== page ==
Diablo Cody’s kids have no idea she’s famous
When screenwriter Diablo Cody had her third child, life got unexpectedly weird.
“I felt very overwhelmed and anxious, and I was having a lot of professional stress,” says Cody, who had previously juggled two kids and a thriving career. “I haven’t spoken that much about this, but I definitely went through something rough. I just felt like I was drowning. Like I was sinking to the floor of the ocean. And I thought to myself, ‘I wish someone would swim down and pull me back up.’ That’s where ‘Tully,’ [Cody’s new dramedy] came from.”
The film, out Friday, stars Charlize Theron as an exhausted mother of two small children and a newborn, whose affluent brother (Mark Duplass) insists on hiring her a night nanny, named Tully (Mackenzie Davis). An unexpected friendship blossoms between the two women in the film, which is tinged with the same dark humor as “Young Adult,” the previous collaboration between Cody, director Jason Reitman (who teamed with Cody for “Juno”) and Theron.
Over the course of making “Young Adult,” Cody says, “Jason and I both became obsessed with [Theron]. There’s just nobody like her. We had always said, ‘How can we work with Charlize again?’”
Theron put on a much-discussed 50 pounds to play the role of Marlo, “who’s really an everywoman,” says Cody. “Everyone’s fascinated when someone who looks like her transforms themselves. To me it just showed a commitment to the role, to the realism of the movie. But it’s not that big of a deal.” (Theron has echoed that sentiment in interviews.)
More important, Cody thinks, is to represent the experience so many new mothers have of feeling completely overwhelmed — and, often, unable to articulate that they’re in the surreal depths of postpartum depression.
“When you’re in it, it’s impossible to see the end of it,” she says. “It feels permanent.” For Marlo, salvation comes in the form of the enigmatic and vaguely mystical Tully, who enables her to get a good night’s sleep and begin to feel like herself again.
In the real world, this is a solution only available to those who can afford to throw money at this problem — a tale of two parenthoods starkly outlined in the film.
“Marlo’s brother is rich, and everything at their house is hunky-dory,” Cody says. “If they have a dinner party, they can just send their kids into another room with a nanny.”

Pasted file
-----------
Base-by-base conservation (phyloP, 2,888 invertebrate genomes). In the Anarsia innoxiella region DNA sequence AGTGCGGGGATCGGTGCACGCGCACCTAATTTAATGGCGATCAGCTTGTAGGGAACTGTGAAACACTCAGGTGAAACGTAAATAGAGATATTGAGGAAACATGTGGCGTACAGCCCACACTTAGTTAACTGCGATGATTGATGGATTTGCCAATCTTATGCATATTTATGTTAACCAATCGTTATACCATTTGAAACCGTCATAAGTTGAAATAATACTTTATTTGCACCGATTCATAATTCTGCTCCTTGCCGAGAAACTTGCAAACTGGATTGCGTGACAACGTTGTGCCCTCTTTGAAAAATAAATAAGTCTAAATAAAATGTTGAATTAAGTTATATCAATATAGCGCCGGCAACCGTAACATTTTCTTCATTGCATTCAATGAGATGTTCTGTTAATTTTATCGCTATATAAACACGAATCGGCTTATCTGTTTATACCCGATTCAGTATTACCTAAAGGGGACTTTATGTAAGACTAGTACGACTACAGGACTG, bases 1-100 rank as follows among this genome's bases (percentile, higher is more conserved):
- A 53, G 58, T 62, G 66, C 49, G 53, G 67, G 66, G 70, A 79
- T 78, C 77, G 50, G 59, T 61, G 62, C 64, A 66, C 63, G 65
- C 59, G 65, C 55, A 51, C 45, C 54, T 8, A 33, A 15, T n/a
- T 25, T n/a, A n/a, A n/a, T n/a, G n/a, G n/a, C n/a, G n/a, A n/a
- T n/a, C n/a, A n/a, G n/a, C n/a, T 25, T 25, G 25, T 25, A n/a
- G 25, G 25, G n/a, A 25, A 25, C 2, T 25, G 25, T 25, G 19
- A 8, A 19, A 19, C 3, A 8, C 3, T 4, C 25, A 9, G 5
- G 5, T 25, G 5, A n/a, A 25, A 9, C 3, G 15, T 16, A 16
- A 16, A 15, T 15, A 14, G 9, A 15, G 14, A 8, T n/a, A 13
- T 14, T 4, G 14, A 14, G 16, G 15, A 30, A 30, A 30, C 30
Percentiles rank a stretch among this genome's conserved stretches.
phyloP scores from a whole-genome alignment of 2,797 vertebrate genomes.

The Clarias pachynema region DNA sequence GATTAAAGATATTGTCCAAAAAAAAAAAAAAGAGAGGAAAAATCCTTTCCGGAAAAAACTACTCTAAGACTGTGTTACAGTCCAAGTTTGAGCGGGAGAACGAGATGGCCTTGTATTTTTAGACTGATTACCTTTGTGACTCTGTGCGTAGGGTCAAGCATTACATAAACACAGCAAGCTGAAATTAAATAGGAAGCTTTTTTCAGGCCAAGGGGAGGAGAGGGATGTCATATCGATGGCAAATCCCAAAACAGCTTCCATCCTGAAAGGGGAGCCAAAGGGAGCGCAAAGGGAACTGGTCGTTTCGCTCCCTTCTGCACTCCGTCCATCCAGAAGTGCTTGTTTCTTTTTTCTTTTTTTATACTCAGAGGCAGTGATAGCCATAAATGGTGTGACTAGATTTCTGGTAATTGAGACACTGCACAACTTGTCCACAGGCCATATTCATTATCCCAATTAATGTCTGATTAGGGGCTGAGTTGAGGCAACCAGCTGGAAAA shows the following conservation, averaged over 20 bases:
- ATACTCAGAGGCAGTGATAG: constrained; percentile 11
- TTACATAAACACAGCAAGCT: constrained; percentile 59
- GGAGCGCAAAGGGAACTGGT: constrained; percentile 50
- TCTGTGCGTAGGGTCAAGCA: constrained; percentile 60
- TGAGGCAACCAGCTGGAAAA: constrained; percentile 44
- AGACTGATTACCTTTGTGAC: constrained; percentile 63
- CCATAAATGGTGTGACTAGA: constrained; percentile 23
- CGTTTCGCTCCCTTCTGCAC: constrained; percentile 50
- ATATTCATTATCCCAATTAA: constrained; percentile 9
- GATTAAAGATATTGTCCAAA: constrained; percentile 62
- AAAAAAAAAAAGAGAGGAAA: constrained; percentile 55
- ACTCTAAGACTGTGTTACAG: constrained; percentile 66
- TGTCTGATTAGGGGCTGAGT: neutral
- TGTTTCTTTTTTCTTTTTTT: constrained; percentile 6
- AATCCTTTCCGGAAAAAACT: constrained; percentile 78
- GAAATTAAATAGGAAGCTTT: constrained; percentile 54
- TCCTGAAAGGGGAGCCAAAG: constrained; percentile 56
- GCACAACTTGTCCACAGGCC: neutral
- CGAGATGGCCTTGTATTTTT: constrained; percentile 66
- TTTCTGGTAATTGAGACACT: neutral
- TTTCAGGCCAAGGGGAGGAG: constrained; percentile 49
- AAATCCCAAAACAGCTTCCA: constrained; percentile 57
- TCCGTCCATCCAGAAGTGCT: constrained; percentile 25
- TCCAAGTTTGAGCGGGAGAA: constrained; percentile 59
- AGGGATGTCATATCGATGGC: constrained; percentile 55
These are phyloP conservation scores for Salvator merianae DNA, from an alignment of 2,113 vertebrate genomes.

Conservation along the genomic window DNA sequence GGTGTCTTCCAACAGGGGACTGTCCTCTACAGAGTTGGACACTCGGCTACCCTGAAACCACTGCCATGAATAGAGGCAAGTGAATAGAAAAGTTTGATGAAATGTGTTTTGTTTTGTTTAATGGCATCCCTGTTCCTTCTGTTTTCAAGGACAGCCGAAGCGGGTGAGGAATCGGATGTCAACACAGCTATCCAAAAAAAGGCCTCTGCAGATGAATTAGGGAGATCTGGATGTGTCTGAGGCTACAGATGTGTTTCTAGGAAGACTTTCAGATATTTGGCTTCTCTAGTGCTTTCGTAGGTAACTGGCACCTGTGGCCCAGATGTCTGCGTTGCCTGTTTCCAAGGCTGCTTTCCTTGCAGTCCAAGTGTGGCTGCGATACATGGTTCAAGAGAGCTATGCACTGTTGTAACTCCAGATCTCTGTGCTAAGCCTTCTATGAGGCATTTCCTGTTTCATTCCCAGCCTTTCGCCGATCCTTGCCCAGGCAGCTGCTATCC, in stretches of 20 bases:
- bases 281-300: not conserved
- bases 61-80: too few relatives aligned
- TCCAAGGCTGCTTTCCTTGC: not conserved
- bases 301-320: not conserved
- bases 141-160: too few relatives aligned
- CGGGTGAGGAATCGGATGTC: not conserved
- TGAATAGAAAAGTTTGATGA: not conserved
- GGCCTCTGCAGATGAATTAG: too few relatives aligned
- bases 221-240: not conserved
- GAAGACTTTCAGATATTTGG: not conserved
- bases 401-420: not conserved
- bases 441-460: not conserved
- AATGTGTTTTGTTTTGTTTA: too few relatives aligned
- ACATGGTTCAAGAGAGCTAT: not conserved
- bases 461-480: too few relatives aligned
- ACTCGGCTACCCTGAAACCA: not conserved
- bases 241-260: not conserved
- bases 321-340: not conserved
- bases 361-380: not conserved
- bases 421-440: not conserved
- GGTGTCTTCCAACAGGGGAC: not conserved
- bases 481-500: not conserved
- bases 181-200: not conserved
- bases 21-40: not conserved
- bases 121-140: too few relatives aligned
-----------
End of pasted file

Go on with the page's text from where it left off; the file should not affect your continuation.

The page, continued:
Cody has seen this firsthand living among the well-to-do in LA.
“There are a lot of very happy mothers here, because they’re very well rested,” she says. “They have a lot of help. And it’s very easy to say, ‘Oh, I’m gonna have a fourth child,’ when you’re not struggling financially. When you can leave anytime to go to SoulCycle. That’s very different than the experience I witnessed growing up in Illinois, around working-class people, when you have two working parents and it’s tough to make ends meet.”
The screenwriter, whose real name is Brook Busey-Maurio, says the past decade has been “kind of a blur.” While in her 30s, she moved from Minneapolis to Los Angeles, won an Oscar for her wildly unique first screenplay for 2007’s “Juno” and embarked on a high-flying film-writing career. She got married for the second time and “started popping out kids,” says Cody. “By 37, I had just had my third, and I owed a major project to a big movie studio.”
Cody, who had children with her actor-producer husband Dan Maurio after she’d had some success, could have afforded a night nanny.
“But I didn’t do it with my first two kids, because I was very stubborn and quite judgmental about it,” she says. “I’m ashamed of that now. After doing it [with my third child] I realized it’s the most amazing thing ever. Every mom should have this support system. When you’re well rested you’re a better parent, you’re a better person. To be able to wake up and be there for your other kids — that’s huge.”
Beyond mothering, she says, “Tully” is about transitioning into a new phase of adulthood.
“Honestly, what it really is about is growing up and coming to terms with the fact that you’re not young anymore,” she says. “It’s about more than parenthood — it’s really more about realizing, holy s - - t, I’m turning 40, and there’s suddenly a lot more expectations, personally and professionally. It’s scary.”
Cody says she’s fought to keep her children separate from the often-intrusive industry in which she works.
“My kids are completely sheltered from Hollywood,” she says. “If you said the words ‘Diablo Cody’ to my kids, they would not know what you were talking about.”
She hopes other mothers see “Tully” and feel a twinge of recognition, of “being represented in a movie,” she says. “It seems like most stories about men have been told a million times, and there are a lot of stories about women that have not been told a million times. Because women have not been invited to tell them.
“I guess,” she says, “that’s been my mission for every film I’ve worked on.”
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